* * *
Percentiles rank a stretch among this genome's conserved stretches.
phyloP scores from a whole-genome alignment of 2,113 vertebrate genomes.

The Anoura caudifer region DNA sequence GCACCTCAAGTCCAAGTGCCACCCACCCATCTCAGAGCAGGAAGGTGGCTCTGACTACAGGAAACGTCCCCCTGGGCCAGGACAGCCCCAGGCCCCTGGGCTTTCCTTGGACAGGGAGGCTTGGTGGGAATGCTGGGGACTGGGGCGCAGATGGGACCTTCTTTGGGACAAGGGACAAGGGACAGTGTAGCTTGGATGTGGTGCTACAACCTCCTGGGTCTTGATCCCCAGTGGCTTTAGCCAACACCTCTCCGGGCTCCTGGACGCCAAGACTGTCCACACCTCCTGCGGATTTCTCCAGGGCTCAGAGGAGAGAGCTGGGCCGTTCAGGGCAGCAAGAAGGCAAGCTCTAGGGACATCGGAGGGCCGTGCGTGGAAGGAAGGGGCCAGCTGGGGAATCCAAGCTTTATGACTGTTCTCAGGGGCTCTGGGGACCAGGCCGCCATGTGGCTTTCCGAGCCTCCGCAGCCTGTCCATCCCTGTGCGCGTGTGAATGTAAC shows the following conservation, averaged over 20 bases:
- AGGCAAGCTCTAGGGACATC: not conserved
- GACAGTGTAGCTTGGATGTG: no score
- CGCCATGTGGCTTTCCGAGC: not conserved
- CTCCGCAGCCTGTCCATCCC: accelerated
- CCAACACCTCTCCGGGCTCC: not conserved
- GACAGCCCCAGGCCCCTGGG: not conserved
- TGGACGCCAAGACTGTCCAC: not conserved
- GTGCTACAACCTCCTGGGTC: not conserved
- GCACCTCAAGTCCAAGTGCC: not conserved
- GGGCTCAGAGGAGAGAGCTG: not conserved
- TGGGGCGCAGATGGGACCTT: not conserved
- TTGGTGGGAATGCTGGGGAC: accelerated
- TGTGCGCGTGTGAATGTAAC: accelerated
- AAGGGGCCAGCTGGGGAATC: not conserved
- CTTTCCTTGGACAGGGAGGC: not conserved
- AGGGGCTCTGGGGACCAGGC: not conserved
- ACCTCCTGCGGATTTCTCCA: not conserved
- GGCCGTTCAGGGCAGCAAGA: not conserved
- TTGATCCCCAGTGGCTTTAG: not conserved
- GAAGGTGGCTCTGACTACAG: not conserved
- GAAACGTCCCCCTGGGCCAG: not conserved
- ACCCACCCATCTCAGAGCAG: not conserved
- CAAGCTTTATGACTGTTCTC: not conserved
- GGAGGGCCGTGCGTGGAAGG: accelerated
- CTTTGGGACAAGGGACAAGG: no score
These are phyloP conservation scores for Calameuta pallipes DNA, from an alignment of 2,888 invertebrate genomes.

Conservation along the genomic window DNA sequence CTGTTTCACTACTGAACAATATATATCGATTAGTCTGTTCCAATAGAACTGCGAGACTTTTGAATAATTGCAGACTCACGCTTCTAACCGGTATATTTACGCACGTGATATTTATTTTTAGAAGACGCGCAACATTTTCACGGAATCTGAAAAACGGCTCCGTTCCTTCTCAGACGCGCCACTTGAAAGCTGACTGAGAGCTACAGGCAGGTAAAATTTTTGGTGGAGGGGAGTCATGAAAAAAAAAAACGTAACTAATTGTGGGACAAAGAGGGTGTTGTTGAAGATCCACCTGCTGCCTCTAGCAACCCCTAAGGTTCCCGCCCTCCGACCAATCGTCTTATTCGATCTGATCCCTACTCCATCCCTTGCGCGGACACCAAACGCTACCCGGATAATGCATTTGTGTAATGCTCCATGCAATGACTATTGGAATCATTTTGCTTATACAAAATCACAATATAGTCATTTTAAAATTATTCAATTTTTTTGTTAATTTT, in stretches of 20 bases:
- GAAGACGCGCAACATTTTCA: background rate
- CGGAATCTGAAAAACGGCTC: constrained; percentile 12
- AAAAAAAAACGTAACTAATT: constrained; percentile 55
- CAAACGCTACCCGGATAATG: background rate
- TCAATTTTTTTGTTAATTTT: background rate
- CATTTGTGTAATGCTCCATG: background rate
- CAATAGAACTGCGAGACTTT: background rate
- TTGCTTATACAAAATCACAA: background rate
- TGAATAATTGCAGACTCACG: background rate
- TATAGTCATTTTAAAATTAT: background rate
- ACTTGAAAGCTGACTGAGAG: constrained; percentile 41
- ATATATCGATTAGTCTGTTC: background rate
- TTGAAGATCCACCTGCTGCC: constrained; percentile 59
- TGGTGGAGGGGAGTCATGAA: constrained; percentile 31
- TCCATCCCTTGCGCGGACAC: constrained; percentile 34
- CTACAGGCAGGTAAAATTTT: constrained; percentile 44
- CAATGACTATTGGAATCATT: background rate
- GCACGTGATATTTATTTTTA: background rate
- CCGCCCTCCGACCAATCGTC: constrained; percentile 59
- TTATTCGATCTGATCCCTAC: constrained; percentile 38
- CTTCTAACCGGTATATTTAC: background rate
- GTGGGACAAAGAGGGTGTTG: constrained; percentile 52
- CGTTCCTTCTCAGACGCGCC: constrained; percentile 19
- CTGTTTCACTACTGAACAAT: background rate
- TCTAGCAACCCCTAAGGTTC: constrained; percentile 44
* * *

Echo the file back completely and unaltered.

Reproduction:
Percentiles rank a stretch among this genome's conserved stretches.
phyloP scores from a whole-genome alignment of 2,113 vertebrate genomes.

The Anoura caudifer region DNA sequence GCACCTCAAGTCCAAGTGCCACCCACCCATCTCAGAGCAGGAAGGTGGCTCTGACTACAGGAAACGTCCCCCTGGGCCAGGACAGCCCCAGGCCCCTGGGCTTTCCTTGGACAGGGAGGCTTGGTGGGAATGCTGGGGACTGGGGCGCAGATGGGACCTTCTTTGGGACAAGGGACAAGGGACAGTGTAGCTTGGATGTGGTGCTACAACCTCCTGGGTCTTGATCCCCAGTGGCTTTAGCCAACACCTCTCCGGGCTCCTGGACGCCAAGACTGTCCACACCTCCTGCGGATTTCTCCAGGGCTCAGAGGAGAGAGCTGGGCCGTTCAGGGCAGCAAGAAGGCAAGCTCTAGGGACATCGGAGGGCCGTGCGTGGAAGGAAGGGGCCAGCTGGGGAATCCAAGCTTTATGACTGTTCTCAGGGGCTCTGGGGACCAGGCCGCCATGTGGCTTTCCGAGCCTCCGCAGCCTGTCCATCCCTGTGCGCGTGTGAATGTAAC shows the following conservation, averaged over 20 bases:
- AGGCAAGCTCTAGGGACATC: not conserved
- GACAGTGTAGCTTGGATGTG: no score
- CGCCATGTGGCTTTCCGAGC: not conserved
- CTCCGCAGCCTGTCCATCCC: accelerated
- CCAACACCTCTCCGGGCTCC: not conserved
- GACAGCCCCAGGCCCCTGGG: not conserved
- TGGACGCCAAGACTGTCCAC: not conserved
- GTGCTACAACCTCCTGGGTC: not conserved
- GCACCTCAAGTCCAAGTGCC: not conserved
- GGGCTCAGAGGAGAGAGCTG: not conserved
- TGGGGCGCAGATGGGACCTT: not conserved
- TTGGTGGGAATGCTGGGGAC: accelerated
- TGTGCGCGTGTGAATGTAAC: accelerated
- AAGGGGCCAGCTGGGGAATC: not conserved
- CTTTCCTTGGACAGGGAGGC: not conserved
- AGGGGCTCTGGGGACCAGGC: not conserved
- ACCTCCTGCGGATTTCTCCA: not conserved
- GGCCGTTCAGGGCAGCAAGA: not conserved
- TTGATCCCCAGTGGCTTTAG: not conserved
- GAAGGTGGCTCTGACTACAG: not conserved
- GAAACGTCCCCCTGGGCCAG: not conserved
- ACCCACCCATCTCAGAGCAG: not conserved
- CAAGCTTTATGACTGTTCTC: not conserved
- GGAGGGCCGTGCGTGGAAGG: accelerated
- CTTTGGGACAAGGGACAAGG: no score
These are phyloP conservation scores for Calameuta pallipes DNA, from an alignment of 2,888 invertebrate genomes.

Conservation along the genomic window DNA sequence CTGTTTCACTACTGAACAATATATATCGATTAGTCTGTTCCAATAGAACTGCGAGACTTTTGAATAATTGCAGACTCACGCTTCTAACCGGTATATTTACGCACGTGATATTTATTTTTAGAAGACGCGCAACATTTTCACGGAATCTGAAAAACGGCTCCGTTCCTTCTCAGACGCGCCACTTGAAAGCTGACTGAGAGCTACAGGCAGGTAAAATTTTTGGTGGAGGGGAGTCATGAAAAAAAAAAACGTAACTAATTGTGGGACAAAGAGGGTGTTGTTGAAGATCCACCTGCTGCCTCTAGCAACCCCTAAGGTTCCCGCCCTCCGACCAATCGTCTTATTCGATCTGATCCCTACTCCATCCCTTGCGCGGACACCAAACGCTACCCGGATAATGCATTTGTGTAATGCTCCATGCAATGACTATTGGAATCATTTTGCTTATACAAAATCACAATATAGTCATTTTAAAATTATTCAATTTTTTTGTTAATTTT, in stretches of 20 bases:
- GAAGACGCGCAACATTTTCA: background rate
- CGGAATCTGAAAAACGGCTC: constrained; percentile 12
- AAAAAAAAACGTAACTAATT: constrained; percentile 55
- CAAACGCTACCCGGATAATG: background rate
- TCAATTTTTTTGTTAATTTT: background rate
- CATTTGTGTAATGCTCCATG: background rate
- CAATAGAACTGCGAGACTTT: background rate
- TTGCTTATACAAAATCACAA: background rate
- TGAATAATTGCAGACTCACG: background rate
- TATAGTCATTTTAAAATTAT: background rate
- ACTTGAAAGCTGACTGAGAG: constrained; percentile 41
- ATATATCGATTAGTCTGTTC: background rate
- TTGAAGATCCACCTGCTGCC: constrained; percentile 59
- TGGTGGAGGGGAGTCATGAA: constrained; percentile 31
- TCCATCCCTTGCGCGGACAC: constrained; percentile 34
- CTACAGGCAGGTAAAATTTT: constrained; percentile 44
- CAATGACTATTGGAATCATT: background rate
- GCACGTGATATTTATTTTTA: background rate
- CCGCCCTCCGACCAATCGTC: constrained; percentile 59
- TTATTCGATCTGATCCCTAC: constrained; percentile 38
- CTTCTAACCGGTATATTTAC: background rate
- GTGGGACAAAGAGGGTGTTG: constrained; percentile 52
- CGTTCCTTCTCAGACGCGCC: constrained; percentile 19
- CTGTTTCACTACTGAACAAT: background rate
- TCTAGCAACCCCTAAGGTTC: constrained; percentile 44